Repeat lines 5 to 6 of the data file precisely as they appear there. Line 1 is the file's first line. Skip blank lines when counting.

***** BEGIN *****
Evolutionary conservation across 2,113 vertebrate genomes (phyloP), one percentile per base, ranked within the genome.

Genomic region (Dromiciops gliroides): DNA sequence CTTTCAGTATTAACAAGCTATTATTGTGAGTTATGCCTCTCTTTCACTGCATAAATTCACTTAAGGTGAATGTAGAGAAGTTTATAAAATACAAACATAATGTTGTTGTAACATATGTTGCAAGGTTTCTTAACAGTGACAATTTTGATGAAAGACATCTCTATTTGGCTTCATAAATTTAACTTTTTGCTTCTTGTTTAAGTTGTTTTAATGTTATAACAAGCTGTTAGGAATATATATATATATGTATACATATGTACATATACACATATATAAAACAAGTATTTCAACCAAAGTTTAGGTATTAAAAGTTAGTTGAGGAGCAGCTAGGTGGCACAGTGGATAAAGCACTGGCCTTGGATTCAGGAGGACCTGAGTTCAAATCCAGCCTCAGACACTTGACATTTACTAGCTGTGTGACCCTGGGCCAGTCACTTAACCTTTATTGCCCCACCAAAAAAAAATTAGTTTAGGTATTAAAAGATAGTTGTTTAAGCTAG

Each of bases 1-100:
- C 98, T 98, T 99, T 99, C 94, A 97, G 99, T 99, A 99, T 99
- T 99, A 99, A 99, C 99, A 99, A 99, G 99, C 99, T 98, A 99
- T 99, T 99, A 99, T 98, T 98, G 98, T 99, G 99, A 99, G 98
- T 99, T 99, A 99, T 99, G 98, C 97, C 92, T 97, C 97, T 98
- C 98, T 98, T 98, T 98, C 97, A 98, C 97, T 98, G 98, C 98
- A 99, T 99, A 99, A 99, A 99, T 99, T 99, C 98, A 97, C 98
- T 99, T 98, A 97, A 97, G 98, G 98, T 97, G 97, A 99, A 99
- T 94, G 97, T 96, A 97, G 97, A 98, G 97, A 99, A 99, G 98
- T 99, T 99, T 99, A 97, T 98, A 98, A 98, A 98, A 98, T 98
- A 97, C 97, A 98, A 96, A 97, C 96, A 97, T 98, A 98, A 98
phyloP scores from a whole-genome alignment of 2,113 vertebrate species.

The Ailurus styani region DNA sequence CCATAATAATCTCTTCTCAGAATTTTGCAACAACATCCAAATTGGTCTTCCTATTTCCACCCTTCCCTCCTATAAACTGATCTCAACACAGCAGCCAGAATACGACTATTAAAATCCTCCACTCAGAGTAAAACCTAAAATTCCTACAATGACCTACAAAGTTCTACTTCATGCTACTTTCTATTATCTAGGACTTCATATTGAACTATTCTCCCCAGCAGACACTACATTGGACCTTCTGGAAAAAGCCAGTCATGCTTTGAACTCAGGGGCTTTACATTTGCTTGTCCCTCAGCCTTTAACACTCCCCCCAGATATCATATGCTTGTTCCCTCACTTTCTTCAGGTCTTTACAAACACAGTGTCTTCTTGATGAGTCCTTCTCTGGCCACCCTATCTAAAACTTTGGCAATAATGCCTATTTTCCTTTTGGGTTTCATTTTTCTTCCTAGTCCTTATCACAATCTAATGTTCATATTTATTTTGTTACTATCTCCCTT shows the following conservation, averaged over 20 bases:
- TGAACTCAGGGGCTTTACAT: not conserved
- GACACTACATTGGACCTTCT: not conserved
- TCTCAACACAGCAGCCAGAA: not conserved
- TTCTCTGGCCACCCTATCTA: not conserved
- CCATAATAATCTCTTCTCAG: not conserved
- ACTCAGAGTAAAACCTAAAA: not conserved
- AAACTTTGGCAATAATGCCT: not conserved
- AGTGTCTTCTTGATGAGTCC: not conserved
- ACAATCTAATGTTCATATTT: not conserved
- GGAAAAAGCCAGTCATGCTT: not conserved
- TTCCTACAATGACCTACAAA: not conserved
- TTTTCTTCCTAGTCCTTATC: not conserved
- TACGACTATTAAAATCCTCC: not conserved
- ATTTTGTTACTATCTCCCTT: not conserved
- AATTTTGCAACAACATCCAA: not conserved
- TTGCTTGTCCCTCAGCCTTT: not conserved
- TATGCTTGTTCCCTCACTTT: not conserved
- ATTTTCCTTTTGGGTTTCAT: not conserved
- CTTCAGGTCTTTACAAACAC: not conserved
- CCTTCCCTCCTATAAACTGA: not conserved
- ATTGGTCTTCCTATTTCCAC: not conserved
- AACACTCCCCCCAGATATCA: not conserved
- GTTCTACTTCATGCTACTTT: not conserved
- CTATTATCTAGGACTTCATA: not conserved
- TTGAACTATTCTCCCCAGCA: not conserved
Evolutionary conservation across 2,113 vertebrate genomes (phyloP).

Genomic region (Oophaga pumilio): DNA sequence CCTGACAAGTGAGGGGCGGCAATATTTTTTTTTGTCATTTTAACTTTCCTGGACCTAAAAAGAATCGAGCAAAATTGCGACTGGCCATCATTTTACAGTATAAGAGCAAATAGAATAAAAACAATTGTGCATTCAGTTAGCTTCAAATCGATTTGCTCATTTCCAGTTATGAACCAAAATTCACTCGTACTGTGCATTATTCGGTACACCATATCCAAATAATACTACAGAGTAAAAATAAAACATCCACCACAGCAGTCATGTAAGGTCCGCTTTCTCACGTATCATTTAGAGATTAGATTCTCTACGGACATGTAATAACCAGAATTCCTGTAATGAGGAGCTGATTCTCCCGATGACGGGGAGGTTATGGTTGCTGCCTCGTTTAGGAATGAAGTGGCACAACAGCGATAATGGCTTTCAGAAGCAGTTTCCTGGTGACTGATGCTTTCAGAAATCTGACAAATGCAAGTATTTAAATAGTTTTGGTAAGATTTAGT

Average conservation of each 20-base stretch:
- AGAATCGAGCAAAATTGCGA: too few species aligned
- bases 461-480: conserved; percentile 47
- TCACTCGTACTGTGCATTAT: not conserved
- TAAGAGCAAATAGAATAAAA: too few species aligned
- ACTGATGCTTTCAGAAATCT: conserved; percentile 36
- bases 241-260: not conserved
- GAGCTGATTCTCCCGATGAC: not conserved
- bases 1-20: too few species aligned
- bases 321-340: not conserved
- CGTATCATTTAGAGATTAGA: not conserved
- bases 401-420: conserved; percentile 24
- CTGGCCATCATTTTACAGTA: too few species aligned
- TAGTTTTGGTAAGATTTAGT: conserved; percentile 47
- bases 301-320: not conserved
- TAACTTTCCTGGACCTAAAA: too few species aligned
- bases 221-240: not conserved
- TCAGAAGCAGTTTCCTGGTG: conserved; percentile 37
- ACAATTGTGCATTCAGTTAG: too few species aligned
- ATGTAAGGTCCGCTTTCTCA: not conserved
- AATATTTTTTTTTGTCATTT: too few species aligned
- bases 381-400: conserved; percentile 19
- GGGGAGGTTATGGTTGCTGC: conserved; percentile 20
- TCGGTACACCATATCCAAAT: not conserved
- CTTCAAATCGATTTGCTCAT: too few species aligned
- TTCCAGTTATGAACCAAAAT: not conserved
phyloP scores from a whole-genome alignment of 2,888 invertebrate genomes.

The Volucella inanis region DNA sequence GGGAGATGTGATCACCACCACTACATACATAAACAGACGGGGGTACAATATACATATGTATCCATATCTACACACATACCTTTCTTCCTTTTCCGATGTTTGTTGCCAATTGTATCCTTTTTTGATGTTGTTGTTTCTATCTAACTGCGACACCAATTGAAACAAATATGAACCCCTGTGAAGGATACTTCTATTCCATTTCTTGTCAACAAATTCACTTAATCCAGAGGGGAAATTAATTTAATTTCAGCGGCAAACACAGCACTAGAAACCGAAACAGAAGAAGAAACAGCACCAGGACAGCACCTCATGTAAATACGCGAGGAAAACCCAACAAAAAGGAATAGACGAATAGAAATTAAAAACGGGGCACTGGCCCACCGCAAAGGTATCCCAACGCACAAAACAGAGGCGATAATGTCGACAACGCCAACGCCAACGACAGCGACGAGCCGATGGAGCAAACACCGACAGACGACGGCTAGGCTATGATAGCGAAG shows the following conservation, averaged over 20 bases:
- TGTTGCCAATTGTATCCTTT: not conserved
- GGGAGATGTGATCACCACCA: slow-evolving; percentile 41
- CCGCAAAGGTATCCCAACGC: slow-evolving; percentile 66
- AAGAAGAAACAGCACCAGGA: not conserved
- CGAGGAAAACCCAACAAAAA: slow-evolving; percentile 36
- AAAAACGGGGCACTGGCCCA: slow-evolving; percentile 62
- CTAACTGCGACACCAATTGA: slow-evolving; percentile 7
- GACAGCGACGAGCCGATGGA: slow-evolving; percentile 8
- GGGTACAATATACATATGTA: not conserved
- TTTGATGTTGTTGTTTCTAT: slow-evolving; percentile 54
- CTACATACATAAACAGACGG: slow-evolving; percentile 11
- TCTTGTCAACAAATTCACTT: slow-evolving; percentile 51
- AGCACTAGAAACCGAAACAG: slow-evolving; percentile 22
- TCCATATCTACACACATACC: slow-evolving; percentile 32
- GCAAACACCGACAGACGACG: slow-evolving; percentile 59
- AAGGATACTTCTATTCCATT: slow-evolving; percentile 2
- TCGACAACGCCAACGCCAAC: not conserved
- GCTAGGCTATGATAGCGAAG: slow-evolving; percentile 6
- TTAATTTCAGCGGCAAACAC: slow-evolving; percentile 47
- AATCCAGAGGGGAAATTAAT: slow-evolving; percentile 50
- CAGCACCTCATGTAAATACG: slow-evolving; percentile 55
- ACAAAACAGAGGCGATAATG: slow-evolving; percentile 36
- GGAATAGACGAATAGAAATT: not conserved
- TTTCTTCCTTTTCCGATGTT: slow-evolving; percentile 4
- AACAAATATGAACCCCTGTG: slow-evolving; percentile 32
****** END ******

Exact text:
- T 99, A 99, A 99, C 99, A 99, A 99, G 99, C 99, T 98, A 99
- T 99, T 99, A 99, T 98, T 98, G 98, T 99, G 99, A 99, G 98